Remembering: A Study in Experimental and Social Psychology

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Cambridge University Press, Jun 30, 1995 - Psychology - 317 pages
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In 1932 Cambridge University Press published Remembering by psychologist Frederic Bartlett. The landmark book described fascinating studies of memory and presented the theory of schema that informs much of cognitive science and psychology today. In Bartlett's most famous experiment, subjects read a Native American story about ghosts and then retold the tale. Because their backgrounds were so different from the cultural context of the story, the subjects changed details that they could not understand. On the basis of observations like these, Bartlett developed his claim that memory is a process of reconstruction, and that this reconstruction is in important ways a social act. His ideas about the social psychology of memory and the cultural context of remembering were long neglected but are finding an interested and responsive audience today.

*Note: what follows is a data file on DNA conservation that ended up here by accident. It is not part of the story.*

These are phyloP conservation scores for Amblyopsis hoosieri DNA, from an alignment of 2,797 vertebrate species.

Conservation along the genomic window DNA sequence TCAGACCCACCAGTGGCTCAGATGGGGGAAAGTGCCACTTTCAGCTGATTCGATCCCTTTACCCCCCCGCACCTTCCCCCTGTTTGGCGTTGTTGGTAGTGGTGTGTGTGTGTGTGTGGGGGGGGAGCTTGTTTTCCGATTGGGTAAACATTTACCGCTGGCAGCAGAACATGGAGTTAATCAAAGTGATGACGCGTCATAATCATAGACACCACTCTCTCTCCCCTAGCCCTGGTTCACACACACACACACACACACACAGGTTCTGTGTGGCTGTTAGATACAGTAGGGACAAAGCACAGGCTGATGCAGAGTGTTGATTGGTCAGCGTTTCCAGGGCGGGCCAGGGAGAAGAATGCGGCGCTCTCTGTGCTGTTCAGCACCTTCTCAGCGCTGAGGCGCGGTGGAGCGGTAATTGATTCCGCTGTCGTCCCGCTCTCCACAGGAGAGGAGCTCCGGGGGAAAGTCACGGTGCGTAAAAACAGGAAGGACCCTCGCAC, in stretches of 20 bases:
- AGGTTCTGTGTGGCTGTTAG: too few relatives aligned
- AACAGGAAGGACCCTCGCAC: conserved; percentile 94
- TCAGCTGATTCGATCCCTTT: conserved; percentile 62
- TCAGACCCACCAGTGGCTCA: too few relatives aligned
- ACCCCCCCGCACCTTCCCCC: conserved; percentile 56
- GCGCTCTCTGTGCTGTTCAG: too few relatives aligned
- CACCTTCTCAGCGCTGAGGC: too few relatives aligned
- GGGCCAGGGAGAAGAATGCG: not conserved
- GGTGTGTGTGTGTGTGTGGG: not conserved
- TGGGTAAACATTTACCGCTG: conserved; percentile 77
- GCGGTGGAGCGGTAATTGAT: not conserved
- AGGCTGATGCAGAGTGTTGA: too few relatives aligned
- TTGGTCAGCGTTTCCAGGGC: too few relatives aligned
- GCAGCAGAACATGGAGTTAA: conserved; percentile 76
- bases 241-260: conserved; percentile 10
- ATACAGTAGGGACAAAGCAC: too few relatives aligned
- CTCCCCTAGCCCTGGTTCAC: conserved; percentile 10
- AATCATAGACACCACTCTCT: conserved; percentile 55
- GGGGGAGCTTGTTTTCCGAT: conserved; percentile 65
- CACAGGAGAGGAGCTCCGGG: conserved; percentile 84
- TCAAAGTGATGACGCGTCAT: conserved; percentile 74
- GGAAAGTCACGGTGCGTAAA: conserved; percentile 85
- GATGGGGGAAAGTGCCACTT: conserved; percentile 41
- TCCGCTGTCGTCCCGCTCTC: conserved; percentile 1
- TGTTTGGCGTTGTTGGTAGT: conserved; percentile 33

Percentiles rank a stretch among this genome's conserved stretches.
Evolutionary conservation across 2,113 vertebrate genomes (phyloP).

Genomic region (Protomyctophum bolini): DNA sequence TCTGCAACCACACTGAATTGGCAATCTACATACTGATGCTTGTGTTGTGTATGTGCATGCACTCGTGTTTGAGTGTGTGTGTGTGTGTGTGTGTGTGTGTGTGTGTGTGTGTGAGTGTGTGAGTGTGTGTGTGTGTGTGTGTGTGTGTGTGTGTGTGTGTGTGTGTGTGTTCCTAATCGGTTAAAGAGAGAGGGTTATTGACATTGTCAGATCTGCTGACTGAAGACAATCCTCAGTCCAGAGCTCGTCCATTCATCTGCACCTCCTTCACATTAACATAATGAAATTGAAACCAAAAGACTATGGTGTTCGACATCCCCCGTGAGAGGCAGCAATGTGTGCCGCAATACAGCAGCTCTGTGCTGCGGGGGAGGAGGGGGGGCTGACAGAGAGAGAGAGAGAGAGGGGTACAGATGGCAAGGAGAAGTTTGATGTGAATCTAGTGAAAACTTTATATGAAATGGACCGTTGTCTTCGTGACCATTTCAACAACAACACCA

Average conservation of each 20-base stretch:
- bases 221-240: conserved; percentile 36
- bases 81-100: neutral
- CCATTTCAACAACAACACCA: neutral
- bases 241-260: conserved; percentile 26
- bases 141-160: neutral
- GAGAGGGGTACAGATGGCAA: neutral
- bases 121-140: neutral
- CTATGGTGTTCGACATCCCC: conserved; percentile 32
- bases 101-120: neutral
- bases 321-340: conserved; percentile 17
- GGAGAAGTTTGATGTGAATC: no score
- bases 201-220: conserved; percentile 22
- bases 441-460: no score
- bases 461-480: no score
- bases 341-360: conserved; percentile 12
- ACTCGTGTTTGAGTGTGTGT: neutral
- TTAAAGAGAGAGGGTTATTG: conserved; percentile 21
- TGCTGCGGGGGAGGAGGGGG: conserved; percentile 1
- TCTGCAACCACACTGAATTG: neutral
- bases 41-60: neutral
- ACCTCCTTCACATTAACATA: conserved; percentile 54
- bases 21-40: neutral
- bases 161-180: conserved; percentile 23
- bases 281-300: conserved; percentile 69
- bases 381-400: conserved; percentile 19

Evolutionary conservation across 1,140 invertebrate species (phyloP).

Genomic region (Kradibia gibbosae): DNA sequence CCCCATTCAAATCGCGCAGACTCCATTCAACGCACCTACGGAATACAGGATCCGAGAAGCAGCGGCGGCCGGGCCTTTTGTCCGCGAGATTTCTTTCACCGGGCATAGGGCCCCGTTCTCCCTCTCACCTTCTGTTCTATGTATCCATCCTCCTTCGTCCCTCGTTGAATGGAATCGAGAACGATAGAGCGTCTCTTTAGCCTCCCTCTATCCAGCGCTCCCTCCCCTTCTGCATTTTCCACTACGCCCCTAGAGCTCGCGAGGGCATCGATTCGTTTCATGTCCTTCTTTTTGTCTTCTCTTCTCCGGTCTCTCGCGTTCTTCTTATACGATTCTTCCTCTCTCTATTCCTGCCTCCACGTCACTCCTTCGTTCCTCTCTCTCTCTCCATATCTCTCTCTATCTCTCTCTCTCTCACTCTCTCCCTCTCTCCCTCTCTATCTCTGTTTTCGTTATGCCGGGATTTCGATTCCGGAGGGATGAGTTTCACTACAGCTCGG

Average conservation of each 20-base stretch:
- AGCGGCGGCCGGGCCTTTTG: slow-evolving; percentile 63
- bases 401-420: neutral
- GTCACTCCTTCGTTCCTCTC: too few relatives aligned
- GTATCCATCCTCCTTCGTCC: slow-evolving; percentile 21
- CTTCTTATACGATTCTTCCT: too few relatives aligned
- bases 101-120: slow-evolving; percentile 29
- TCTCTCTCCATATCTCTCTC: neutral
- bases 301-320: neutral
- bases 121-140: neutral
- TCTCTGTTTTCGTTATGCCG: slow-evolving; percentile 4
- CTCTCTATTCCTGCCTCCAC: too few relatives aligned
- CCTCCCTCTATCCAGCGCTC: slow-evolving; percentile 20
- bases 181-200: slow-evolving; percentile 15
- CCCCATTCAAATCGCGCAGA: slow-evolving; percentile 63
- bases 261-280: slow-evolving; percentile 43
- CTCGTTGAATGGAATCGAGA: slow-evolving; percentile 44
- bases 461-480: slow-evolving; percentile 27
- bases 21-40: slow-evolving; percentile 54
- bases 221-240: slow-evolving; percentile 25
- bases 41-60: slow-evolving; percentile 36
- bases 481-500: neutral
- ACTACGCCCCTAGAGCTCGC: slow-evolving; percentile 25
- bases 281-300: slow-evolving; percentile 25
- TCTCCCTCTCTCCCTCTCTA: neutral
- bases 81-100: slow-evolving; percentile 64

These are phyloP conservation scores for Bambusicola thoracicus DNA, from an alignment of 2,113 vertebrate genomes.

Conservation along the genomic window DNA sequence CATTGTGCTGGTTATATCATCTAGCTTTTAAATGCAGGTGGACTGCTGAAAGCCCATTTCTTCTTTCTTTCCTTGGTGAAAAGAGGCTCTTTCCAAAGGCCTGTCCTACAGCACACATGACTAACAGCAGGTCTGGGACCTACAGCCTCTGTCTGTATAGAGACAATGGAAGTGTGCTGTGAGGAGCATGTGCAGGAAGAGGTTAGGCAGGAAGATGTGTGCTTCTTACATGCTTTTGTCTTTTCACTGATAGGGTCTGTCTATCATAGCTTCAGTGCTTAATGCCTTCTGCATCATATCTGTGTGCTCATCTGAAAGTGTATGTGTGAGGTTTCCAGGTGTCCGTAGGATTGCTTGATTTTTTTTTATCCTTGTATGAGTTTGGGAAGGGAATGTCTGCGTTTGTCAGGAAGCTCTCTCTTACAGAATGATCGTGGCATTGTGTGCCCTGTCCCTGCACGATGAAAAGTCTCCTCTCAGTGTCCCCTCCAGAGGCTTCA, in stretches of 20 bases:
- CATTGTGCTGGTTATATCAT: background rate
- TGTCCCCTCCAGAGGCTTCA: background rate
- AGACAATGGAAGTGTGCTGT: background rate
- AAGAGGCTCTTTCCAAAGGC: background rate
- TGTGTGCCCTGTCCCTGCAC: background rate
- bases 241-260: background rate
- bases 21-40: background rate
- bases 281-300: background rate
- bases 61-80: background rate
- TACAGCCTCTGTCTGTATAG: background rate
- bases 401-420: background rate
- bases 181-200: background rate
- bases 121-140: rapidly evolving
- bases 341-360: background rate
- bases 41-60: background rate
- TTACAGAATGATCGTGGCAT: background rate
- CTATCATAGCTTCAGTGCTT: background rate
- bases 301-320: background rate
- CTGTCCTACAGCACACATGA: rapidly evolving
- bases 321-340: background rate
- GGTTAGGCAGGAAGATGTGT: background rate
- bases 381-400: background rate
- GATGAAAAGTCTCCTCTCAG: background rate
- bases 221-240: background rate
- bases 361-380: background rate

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Contents

EXPERIMENTAL STUDIES
1
Experiments on Perceiving
14
Experiments on Imaging
34
Experiments on Remembering
47
Experiments on Remembering
63
Experiments on Remembering
95
Experiments on Remembering
118
Experiments on Remembering
177
Meaning
227
REMEMBERING AS A STUDY IN SOCIAL PSYCHOLOGY
239
Social Psychology and the Matter of Recall
247
Social Psychology and the Manner of Recall
256
Conventionalisation
268
The Notion of a Collective Unconscious
281
The Basis of Social Recall
293
A Summary and Some Conclusions
301

Perceiving Recognising Remembering
186
A Theory of Remembering
197
Images and their Functions
215

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